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Parroting April 20, 2007

Posted by Edwin in French, Mandarin, Speaking.

Some people call it ‘chorusing’ or ‘echoing’. I don’t know if there is a technical name for it. I prefer to call it ‘parroting’.

I am referring to the type of exercises many people use to improve their speaking skills. You would listen to a piece of conversation or monologue, usually at normal pace, and at the same time repeat aloud what is being said.

I have been doing it for my Mandarin since 2 years ago. Starting from last month, I have been doing the same for my French. My goal is to able to say those lines aloud fluently and confidently. I find that at the beginner stage, I need to practice the same piece over and over again before I can get to some level of fluency. It is therefore not unusual for me to go over the same piece 40 to 50 times.

If I need to listen and repeat to the same thing so many times, it better be interesting to me!

Now, here is the dilemma. Quite often, something interesting might not be useful at all. For example, I found out an episode in ChinesePod recently that I like very much. A fictional couple quarreled over the phone and finally decided to break up. For some reason, I find it amusing to hear people quarreling in my target language. I surely don’t have problem listening to it for over 50 times. However, the content is utterly useless to me. Well, my wife does not speak Mandarin.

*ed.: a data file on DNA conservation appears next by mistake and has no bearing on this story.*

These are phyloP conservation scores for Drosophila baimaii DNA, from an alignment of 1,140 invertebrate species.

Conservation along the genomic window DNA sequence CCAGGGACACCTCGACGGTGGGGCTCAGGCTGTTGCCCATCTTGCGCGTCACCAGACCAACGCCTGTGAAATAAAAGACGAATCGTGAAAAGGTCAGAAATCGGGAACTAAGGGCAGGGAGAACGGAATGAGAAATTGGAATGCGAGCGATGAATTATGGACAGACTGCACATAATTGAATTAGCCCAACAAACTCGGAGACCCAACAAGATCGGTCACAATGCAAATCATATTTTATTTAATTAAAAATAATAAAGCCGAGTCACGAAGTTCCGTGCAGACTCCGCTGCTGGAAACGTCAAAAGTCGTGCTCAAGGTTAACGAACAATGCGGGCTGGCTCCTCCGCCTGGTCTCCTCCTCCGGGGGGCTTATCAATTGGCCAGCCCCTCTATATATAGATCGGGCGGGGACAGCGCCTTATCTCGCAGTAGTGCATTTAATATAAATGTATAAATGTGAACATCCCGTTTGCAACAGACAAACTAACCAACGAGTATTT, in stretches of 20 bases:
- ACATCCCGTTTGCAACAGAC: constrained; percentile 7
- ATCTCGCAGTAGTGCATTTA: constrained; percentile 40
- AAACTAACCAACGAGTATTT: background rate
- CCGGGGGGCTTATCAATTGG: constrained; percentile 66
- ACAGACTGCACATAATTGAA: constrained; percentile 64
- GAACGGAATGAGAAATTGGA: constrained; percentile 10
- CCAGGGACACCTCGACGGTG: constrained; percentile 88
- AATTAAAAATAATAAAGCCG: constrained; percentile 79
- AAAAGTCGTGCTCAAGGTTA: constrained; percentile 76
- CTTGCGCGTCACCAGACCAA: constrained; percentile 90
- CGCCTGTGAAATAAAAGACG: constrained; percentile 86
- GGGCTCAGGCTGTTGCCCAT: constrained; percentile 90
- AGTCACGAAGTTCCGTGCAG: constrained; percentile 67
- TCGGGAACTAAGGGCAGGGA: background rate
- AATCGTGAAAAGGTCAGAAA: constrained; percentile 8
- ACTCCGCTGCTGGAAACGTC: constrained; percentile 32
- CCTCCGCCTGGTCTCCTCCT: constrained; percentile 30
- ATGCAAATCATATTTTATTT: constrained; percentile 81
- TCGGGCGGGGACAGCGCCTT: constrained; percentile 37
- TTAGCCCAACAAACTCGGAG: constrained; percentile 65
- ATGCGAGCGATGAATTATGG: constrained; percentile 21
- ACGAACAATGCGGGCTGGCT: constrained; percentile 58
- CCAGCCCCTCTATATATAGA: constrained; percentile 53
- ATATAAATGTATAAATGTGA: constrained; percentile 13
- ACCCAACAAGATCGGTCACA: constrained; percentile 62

At the other end of the spectrum lie those seemingly useful phrases and dialogues that you can find in any language learning tape or CD, such as being at the post-office, restaurant, cinemas, making hotel reservation, asking for directions, and haggling in a store. Would you like to listen to these contents 50 times?

I tend to believe that the main objective of the parroting exercises is for us to ‘chew’ the language. The contents do not have to be useful in our daily life, but it is the good feeling and experience of being able to speak those lines fluently that is more important.

But then how do we learn to say the useful stuff? I personally believe that you initially learn them from enough expose to the language through reading and listening. Then you need to follow up with a lot of oral practices with native speakers.

I personally had experienced this for my Mandarin. I initially parroted over a lot of contents that interested me, but they were of no use in my daily life. Then one day, I had chance to converse with a native speaker. I was surprised that some ‘userful’ sentences and phrases started to coming of my month for the first time. I believe they came from the radio or other materials that I had been listening to. But certainly I did not practice parroting over them.

Then of course, when you reach a level that you need less iterations to perfect your target materials, they can be less interesting.

Here are some ideas of interesting materials for the parroting exercises: you favourite lines in movies, poems, jokes, star interviews, song lyrics, and famous quotes. They are just endless. Remember, you will be saying the same sentences many times. They better be interesting to you!



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